Michele Fontefrancesco, an economic anthropologist and honorary fellow of Durham University, says: “Jobs have been getting more precarious in Italy since the late-1990s. What is becoming more and more common in Italy and other Mediterranean countries is the erratic movement of workers from firm to firm.”
He adds: “It’s becoming harder and harder to access professions with social capital. You study for three or four years longer than your father and you earn less money than him.”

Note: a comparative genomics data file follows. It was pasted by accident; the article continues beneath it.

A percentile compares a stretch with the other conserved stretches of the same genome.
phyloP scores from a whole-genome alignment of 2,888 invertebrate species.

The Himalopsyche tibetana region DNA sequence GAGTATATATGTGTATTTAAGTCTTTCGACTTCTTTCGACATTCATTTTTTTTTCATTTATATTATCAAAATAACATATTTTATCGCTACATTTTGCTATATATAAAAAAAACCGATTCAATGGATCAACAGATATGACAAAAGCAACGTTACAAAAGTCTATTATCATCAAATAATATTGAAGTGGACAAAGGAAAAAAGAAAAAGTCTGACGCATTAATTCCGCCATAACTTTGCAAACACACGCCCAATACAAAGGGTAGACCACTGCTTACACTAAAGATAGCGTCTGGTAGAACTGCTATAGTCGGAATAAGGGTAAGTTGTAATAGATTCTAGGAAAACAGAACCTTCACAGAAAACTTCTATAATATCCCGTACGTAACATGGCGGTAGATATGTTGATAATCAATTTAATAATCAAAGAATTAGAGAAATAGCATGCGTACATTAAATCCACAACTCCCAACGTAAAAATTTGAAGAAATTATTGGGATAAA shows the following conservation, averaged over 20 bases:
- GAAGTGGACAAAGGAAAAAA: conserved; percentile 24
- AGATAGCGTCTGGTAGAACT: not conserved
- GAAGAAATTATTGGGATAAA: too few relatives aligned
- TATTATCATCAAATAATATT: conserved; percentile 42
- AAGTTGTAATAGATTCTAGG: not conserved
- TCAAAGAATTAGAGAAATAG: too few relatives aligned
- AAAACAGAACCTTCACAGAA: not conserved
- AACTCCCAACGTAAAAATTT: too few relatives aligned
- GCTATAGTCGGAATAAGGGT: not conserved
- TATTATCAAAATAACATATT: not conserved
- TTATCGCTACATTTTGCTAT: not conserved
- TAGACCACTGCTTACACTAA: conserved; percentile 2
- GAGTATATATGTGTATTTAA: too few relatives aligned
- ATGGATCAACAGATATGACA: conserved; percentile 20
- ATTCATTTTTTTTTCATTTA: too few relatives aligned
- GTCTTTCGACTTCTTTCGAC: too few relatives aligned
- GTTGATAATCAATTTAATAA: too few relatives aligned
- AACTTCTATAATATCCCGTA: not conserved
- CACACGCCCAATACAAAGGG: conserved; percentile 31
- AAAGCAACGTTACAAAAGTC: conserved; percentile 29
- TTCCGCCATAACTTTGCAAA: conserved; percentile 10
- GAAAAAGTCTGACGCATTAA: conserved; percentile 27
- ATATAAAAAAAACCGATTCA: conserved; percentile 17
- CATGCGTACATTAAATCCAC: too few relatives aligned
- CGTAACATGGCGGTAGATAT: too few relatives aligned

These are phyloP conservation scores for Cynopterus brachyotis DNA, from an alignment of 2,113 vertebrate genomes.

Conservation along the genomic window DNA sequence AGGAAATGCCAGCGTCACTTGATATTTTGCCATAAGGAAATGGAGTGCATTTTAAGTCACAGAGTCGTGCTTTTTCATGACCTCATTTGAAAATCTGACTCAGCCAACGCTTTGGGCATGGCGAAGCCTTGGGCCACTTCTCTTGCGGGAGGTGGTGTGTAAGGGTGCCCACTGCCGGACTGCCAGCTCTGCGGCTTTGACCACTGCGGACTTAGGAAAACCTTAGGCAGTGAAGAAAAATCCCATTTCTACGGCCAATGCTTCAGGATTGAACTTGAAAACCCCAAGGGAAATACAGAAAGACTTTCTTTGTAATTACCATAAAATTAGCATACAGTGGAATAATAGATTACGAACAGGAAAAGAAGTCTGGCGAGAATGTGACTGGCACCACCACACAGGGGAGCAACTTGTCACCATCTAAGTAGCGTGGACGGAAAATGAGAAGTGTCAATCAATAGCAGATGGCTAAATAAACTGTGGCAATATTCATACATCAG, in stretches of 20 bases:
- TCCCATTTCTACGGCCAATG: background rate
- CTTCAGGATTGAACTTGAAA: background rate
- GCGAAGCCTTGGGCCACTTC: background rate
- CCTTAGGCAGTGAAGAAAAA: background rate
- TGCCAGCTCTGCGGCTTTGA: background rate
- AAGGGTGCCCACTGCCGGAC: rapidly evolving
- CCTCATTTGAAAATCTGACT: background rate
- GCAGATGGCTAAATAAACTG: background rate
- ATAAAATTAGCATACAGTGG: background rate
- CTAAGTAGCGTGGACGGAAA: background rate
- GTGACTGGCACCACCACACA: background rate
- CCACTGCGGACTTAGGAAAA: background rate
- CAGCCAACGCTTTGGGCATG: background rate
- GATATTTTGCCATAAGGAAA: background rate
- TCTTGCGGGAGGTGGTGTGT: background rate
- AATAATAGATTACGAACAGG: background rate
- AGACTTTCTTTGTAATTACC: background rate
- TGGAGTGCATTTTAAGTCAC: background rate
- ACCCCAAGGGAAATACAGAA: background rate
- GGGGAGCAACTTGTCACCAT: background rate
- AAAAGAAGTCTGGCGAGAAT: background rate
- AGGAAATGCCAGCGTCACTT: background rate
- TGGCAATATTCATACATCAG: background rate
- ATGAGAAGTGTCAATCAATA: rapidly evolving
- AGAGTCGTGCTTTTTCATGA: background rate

For Agnese Bellieni, a 31-year-old resident of Alessandria, in Italy’s north-west, years of education are failing to pay off, and the eurozone recovery feels intangible. After finishing her doctoral studies in literature her dream was to become a full-time teacher, but in recent years she has been bogged down in a series of continuous but part-time, precarious work assignments — from market research, to Latin and ancient Greek tutoring — that, at best, have earned her €1,500 a month.
That is by Claire Jones in the FT, mostly about how the new eurozone jobs have lower wages and less job security.